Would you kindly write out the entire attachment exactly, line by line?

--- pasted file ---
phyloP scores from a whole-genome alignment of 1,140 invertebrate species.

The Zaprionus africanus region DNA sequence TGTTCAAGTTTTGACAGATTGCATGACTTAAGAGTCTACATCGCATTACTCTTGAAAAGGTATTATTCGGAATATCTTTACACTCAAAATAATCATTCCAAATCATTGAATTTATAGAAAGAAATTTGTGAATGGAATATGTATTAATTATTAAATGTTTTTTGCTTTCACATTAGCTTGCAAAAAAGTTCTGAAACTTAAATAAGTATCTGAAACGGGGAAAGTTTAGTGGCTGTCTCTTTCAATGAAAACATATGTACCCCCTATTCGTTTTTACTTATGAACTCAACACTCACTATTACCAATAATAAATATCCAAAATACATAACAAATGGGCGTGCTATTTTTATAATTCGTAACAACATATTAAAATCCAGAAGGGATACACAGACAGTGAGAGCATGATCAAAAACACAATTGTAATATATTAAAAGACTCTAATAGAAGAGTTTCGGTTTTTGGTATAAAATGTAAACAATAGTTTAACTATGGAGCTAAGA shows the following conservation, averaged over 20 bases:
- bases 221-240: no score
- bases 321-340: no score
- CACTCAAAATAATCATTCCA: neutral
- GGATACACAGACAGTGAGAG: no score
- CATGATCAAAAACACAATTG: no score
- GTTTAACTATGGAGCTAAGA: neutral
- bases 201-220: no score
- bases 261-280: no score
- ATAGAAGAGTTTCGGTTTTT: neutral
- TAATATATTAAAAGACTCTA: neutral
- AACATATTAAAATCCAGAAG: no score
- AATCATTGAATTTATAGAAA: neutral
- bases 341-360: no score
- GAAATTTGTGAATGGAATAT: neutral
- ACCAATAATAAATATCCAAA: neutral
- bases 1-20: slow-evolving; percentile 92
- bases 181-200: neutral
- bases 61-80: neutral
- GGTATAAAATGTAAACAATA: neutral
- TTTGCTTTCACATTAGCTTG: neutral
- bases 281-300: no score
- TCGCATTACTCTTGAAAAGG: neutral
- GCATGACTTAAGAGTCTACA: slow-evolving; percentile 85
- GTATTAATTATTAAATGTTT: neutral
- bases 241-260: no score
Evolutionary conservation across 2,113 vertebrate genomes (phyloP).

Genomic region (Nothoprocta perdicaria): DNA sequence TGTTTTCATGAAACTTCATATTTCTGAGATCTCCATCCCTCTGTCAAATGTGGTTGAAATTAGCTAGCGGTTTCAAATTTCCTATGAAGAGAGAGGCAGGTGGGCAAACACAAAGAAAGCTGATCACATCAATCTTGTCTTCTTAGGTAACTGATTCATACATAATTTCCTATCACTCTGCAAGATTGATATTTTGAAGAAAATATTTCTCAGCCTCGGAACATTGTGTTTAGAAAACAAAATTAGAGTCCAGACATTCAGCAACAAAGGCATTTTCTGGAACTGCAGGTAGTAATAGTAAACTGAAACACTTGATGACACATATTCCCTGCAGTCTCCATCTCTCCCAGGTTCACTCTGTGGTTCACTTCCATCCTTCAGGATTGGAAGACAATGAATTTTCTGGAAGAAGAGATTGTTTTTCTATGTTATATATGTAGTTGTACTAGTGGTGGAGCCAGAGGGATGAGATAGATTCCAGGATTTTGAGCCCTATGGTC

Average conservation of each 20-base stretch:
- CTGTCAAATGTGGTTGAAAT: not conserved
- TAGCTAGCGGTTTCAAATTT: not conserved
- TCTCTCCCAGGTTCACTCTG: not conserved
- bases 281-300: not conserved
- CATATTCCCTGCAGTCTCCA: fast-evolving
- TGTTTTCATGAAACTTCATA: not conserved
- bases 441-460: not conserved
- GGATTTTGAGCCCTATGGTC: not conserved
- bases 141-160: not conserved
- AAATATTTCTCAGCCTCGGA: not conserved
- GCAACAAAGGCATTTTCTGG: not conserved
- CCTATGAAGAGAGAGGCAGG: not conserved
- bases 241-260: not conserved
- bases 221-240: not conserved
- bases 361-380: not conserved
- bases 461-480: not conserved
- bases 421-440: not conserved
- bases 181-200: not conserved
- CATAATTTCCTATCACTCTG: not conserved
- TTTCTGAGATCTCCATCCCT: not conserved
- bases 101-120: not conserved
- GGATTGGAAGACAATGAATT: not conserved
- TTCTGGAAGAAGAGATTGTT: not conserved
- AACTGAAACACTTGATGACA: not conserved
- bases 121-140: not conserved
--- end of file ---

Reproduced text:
phyloP scores from a whole-genome alignment of 1,140 invertebrate species.

The Zaprionus africanus region DNA sequence TGTTCAAGTTTTGACAGATTGCATGACTTAAGAGTCTACATCGCATTACTCTTGAAAAGGTATTATTCGGAATATCTTTACACTCAAAATAATCATTCCAAATCATTGAATTTATAGAAAGAAATTTGTGAATGGAATATGTATTAATTATTAAATGTTTTTTGCTTTCACATTAGCTTGCAAAAAAGTTCTGAAACTTAAATAAGTATCTGAAACGGGGAAAGTTTAGTGGCTGTCTCTTTCAATGAAAACATATGTACCCCCTATTCGTTTTTACTTATGAACTCAACACTCACTATTACCAATAATAAATATCCAAAATACATAACAAATGGGCGTGCTATTTTTATAATTCGTAACAACATATTAAAATCCAGAAGGGATACACAGACAGTGAGAGCATGATCAAAAACACAATTGTAATATATTAAAAGACTCTAATAGAAGAGTTTCGGTTTTTGGTATAAAATGTAAACAATAGTTTAACTATGGAGCTAAGA shows the following conservation, averaged over 20 bases:
- bases 221-240: no score
- bases 321-340: no score
- CACTCAAAATAATCATTCCA: neutral
- GGATACACAGACAGTGAGAG: no score
- CATGATCAAAAACACAATTG: no score
- GTTTAACTATGGAGCTAAGA: neutral
- bases 201-220: no score
- bases 261-280: no score
- ATAGAAGAGTTTCGGTTTTT: neutral
- TAATATATTAAAAGACTCTA: neutral
- AACATATTAAAATCCAGAAG: no score
- AATCATTGAATTTATAGAAA: neutral
- bases 341-360: no score
- GAAATTTGTGAATGGAATAT: neutral
- ACCAATAATAAATATCCAAA: neutral
- bases 1-20: slow-evolving; percentile 92
- bases 181-200: neutral
- bases 61-80: neutral
- GGTATAAAATGTAAACAATA: neutral
- TTTGCTTTCACATTAGCTTG: neutral
- bases 281-300: no score
- TCGCATTACTCTTGAAAAGG: neutral
- GCATGACTTAAGAGTCTACA: slow-evolving; percentile 85
- GTATTAATTATTAAATGTTT: neutral
- bases 241-260: no score
Evolutionary conservation across 2,113 vertebrate genomes (phyloP).

Genomic region (Nothoprocta perdicaria): DNA sequence TGTTTTCATGAAACTTCATATTTCTGAGATCTCCATCCCTCTGTCAAATGTGGTTGAAATTAGCTAGCGGTTTCAAATTTCCTATGAAGAGAGAGGCAGGTGGGCAAACACAAAGAAAGCTGATCACATCAATCTTGTCTTCTTAGGTAACTGATTCATACATAATTTCCTATCACTCTGCAAGATTGATATTTTGAAGAAAATATTTCTCAGCCTCGGAACATTGTGTTTAGAAAACAAAATTAGAGTCCAGACATTCAGCAACAAAGGCATTTTCTGGAACTGCAGGTAGTAATAGTAAACTGAAACACTTGATGACACATATTCCCTGCAGTCTCCATCTCTCCCAGGTTCACTCTGTGGTTCACTTCCATCCTTCAGGATTGGAAGACAATGAATTTTCTGGAAGAAGAGATTGTTTTTCTATGTTATATATGTAGTTGTACTAGTGGTGGAGCCAGAGGGATGAGATAGATTCCAGGATTTTGAGCCCTATGGTC

Average conservation of each 20-base stretch:
- CTGTCAAATGTGGTTGAAAT: not conserved
- TAGCTAGCGGTTTCAAATTT: not conserved
- TCTCTCCCAGGTTCACTCTG: not conserved
- bases 281-300: not conserved
- CATATTCCCTGCAGTCTCCA: fast-evolving
- TGTTTTCATGAAACTTCATA: not conserved
- bases 441-460: not conserved
- GGATTTTGAGCCCTATGGTC: not conserved
- bases 141-160: not conserved
- AAATATTTCTCAGCCTCGGA: not conserved
- GCAACAAAGGCATTTTCTGG: not conserved
- CCTATGAAGAGAGAGGCAGG: not conserved
- bases 241-260: not conserved
- bases 221-240: not conserved
- bases 361-380: not conserved
- bases 461-480: not conserved
- bases 421-440: not conserved
- bases 181-200: not conserved
- CATAATTTCCTATCACTCTG: not conserved
- TTTCTGAGATCTCCATCCCT: not conserved
- bases 101-120: not conserved
- GGATTGGAAGACAATGAATT: not conserved
- TTCTGGAAGAAGAGATTGTT: not conserved
- AACTGAAACACTTGATGACA: not conserved
- bases 121-140: not conserved